Was Christopher Columbus acting on any tips from prior travellers?

Is there any credible evidence that Christopher Columbus was tipped off to the possibility of reaching “Asia” via the Atlantic from someone who had been there, e.g. Portugese fishermen or a source familiar with them? Or is that all hokum and would his initiative have been entirely based on calculations of the distance needed to make the journey?

Others will be along to say more, but this is a recent podcast on the subject that looks to be well researched.


The short answer is that CC thought he had found old documents that gave a smaller size for the earth. They were wrong. He was incredibly lucky.

But it might well be that he only believed those documents because he knew of others who had sailed west and reached land.

There have been (not proven) speculations that Columbus had heard about land in the West from Basque fishermen and/or Scandinavian sources, AFAIK a former voyage by Columbus to Scandinavia is documented.

And of course Leif Eriksen went to Newfoundland about half a millennium before CC’s journey.

This is a huge and long-running debate.

First, Columbus took the view of a different old philosopher. One ancient Greek calculated the diameter of the earth and got remarkably close, using the angle of the sun at noon and the distance south between two cities (in Greece and Egypt). He got about 8,000 miles. A different ancient scientist came up with about 5200 miles. Of course, in those days the units were pretty ambiguous- Columbus used a different definition of the units involved and said it was 4500 miles. That would make the diameter of Earth about 13,500 miles. He then took Marco Polo’s diaries and estimated the distance Polo travelled to China going east was 10,000 miles. (That number was a bit high, too…) So there should be China and the Indies (spice islands of Indonesia) about 3,000 miles or so west across the Atlantic.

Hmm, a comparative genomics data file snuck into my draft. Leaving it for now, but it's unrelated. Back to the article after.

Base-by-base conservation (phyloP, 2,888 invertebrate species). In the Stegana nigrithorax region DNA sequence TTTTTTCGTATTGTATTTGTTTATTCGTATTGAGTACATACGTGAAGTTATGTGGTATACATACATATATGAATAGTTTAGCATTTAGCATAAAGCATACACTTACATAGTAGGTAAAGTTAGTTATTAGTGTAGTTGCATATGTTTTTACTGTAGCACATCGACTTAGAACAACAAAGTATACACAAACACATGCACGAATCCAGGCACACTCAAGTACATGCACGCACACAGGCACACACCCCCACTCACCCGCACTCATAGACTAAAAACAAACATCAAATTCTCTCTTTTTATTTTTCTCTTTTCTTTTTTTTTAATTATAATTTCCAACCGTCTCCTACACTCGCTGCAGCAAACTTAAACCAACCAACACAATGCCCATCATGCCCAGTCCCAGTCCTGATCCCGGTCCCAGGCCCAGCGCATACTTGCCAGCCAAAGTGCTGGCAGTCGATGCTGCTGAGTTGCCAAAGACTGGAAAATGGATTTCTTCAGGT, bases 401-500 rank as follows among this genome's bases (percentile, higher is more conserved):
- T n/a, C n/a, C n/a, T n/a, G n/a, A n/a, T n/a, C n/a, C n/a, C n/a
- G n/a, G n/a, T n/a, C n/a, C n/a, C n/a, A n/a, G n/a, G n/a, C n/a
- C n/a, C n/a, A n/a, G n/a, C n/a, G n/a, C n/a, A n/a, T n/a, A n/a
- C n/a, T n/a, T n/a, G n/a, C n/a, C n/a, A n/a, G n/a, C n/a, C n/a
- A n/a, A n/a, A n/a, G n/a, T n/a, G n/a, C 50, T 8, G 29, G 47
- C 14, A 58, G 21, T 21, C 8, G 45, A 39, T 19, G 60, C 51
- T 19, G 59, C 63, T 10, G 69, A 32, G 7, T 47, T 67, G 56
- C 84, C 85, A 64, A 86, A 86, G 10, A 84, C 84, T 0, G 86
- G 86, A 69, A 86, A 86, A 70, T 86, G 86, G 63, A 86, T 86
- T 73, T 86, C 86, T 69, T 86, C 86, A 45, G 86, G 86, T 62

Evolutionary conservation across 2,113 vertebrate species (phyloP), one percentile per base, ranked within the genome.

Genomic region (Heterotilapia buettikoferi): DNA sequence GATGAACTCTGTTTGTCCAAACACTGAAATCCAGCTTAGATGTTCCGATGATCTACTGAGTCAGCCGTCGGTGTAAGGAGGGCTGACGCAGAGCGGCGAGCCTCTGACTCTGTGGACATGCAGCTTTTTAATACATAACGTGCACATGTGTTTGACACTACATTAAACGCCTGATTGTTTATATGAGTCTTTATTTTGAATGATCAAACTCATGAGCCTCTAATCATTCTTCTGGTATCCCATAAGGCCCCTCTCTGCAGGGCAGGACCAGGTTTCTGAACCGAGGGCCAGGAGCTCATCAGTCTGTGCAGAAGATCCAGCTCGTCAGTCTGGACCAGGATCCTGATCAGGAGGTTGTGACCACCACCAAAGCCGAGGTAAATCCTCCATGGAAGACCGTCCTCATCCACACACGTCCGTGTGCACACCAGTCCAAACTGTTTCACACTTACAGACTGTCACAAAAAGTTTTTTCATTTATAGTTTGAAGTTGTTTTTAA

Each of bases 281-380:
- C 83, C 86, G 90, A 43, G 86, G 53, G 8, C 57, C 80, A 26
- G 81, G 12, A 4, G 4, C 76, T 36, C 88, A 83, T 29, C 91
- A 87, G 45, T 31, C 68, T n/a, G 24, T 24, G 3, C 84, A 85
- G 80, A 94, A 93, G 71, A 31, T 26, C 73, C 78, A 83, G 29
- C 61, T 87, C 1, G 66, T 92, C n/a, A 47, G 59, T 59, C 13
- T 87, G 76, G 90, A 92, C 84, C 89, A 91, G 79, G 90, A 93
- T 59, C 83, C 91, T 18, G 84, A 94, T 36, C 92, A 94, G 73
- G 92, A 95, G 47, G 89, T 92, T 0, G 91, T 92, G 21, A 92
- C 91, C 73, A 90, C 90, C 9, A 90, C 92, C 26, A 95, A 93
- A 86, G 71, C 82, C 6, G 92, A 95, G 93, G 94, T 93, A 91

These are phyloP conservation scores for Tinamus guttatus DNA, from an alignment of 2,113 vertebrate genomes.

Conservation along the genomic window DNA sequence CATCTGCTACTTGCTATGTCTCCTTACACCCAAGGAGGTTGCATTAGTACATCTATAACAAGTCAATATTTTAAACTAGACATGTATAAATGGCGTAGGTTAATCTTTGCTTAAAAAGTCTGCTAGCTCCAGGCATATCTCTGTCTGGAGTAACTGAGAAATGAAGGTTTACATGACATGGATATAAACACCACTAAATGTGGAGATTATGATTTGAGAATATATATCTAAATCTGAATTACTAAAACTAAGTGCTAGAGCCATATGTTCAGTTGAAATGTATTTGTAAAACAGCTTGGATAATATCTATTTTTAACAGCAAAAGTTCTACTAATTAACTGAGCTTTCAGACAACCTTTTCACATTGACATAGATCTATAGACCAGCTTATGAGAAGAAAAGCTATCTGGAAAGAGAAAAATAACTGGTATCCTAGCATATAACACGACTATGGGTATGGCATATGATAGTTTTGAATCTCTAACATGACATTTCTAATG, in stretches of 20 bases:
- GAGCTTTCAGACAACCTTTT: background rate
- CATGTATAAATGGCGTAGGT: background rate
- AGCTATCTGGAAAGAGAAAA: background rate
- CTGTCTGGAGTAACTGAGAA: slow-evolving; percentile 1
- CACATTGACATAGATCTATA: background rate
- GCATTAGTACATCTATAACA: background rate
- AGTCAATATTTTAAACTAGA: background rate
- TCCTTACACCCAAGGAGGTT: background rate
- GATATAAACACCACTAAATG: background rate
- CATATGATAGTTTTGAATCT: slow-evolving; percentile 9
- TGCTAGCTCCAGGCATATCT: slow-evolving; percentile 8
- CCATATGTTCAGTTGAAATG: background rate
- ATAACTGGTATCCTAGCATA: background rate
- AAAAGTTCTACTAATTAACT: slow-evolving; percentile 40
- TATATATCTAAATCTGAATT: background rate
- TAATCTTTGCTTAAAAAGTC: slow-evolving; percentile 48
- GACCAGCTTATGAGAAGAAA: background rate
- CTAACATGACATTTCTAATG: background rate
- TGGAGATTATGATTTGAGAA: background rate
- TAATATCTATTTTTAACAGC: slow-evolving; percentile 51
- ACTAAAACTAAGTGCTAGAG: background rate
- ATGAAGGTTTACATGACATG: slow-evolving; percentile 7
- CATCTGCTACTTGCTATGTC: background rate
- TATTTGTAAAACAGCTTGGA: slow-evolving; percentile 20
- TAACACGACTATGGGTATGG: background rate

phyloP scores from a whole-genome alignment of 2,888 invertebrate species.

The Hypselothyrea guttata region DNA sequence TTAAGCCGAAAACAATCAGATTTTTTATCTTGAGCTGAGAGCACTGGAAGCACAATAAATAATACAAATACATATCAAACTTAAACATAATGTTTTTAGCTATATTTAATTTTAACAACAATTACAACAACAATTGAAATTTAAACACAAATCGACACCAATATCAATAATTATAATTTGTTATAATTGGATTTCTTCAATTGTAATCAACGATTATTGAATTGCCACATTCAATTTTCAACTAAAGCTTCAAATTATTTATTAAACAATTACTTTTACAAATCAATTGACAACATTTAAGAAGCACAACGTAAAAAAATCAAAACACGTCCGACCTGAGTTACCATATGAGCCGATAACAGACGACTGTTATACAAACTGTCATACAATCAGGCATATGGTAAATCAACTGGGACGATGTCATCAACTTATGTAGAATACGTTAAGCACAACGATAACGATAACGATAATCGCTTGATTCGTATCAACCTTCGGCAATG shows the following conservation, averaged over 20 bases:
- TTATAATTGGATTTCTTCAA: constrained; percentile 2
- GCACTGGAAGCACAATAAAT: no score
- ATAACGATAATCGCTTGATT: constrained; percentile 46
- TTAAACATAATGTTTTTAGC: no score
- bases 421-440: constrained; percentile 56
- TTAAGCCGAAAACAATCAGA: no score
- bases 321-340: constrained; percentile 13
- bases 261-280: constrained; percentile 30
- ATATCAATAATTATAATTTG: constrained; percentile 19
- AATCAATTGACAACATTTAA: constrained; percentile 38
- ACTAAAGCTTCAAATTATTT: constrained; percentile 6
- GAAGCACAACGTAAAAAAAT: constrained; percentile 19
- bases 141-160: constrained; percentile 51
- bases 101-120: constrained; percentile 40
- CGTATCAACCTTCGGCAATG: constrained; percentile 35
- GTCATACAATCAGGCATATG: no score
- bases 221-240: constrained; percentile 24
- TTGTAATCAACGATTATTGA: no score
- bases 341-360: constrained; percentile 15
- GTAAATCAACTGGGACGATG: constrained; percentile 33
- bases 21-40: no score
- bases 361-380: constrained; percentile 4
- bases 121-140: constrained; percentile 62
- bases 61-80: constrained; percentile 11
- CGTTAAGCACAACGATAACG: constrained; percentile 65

It was one of life’s happy coincidences that he ran into the Americas. The intelligentsia of Europe believed the original Greek number of 8,000 miles in diameter, making China over 12,000 miles west - way too far for the ships of the day. This is why he had a hard time selling his idea to the courts of Europe - until Portugal was monopolizing the route sailing around Africa, so rival Spain decided “what the hell! Worth a try!”

There have always been suggestions Columbus knew from Basque fisherman about lands northwest (Newfoundland) where the Grand Banks absolutely teemed with cod. There’s evidence the Basques were fishing there about the same time as Columbus’ voyage. There’s also the story that the Bristol fishermen knew this place - some were charged with importing processed (dried and salted) cod from elsewhere without paying taxes, then the case was dropped. Speculation is by the 1480’s they too knew of the Grand Banks and would put ashore in Newfoundland or Labrador to dry and salt their cod for the trip home. They just didn’t want to talk about a lucrative secret fishing hole in open court. John Cabot didn’t waste any time discovering Newfoundland in 1497 on a commission from England after Columbus’ discovery was public.